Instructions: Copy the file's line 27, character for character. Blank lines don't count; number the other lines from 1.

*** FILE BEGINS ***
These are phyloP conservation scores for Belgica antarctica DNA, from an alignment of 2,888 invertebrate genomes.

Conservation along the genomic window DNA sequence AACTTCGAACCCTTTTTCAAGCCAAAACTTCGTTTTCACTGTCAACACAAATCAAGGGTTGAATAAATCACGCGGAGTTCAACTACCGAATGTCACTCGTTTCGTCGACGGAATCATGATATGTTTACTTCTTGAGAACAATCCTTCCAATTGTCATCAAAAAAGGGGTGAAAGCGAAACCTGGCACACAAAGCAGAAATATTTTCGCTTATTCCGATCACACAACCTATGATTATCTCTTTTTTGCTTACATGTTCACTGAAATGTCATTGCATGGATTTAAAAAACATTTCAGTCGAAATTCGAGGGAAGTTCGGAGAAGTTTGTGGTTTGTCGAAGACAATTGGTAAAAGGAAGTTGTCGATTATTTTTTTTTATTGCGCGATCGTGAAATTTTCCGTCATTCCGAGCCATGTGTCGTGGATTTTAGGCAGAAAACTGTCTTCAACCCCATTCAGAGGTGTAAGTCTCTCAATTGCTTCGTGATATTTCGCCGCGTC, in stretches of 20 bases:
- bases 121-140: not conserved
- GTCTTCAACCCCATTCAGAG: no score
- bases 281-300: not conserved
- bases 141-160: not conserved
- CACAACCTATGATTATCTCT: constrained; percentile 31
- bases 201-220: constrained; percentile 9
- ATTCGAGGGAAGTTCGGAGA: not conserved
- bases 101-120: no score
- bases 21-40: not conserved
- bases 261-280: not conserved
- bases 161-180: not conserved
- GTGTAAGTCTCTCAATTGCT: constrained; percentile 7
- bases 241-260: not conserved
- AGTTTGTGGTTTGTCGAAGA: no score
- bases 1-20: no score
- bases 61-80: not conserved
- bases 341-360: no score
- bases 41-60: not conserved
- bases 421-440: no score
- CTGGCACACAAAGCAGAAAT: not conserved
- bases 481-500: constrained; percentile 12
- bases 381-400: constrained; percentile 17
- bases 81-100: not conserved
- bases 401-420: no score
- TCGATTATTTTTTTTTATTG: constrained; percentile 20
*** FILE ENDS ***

- TCGATTATTTTTTTTTATTG: constrained; percentile 20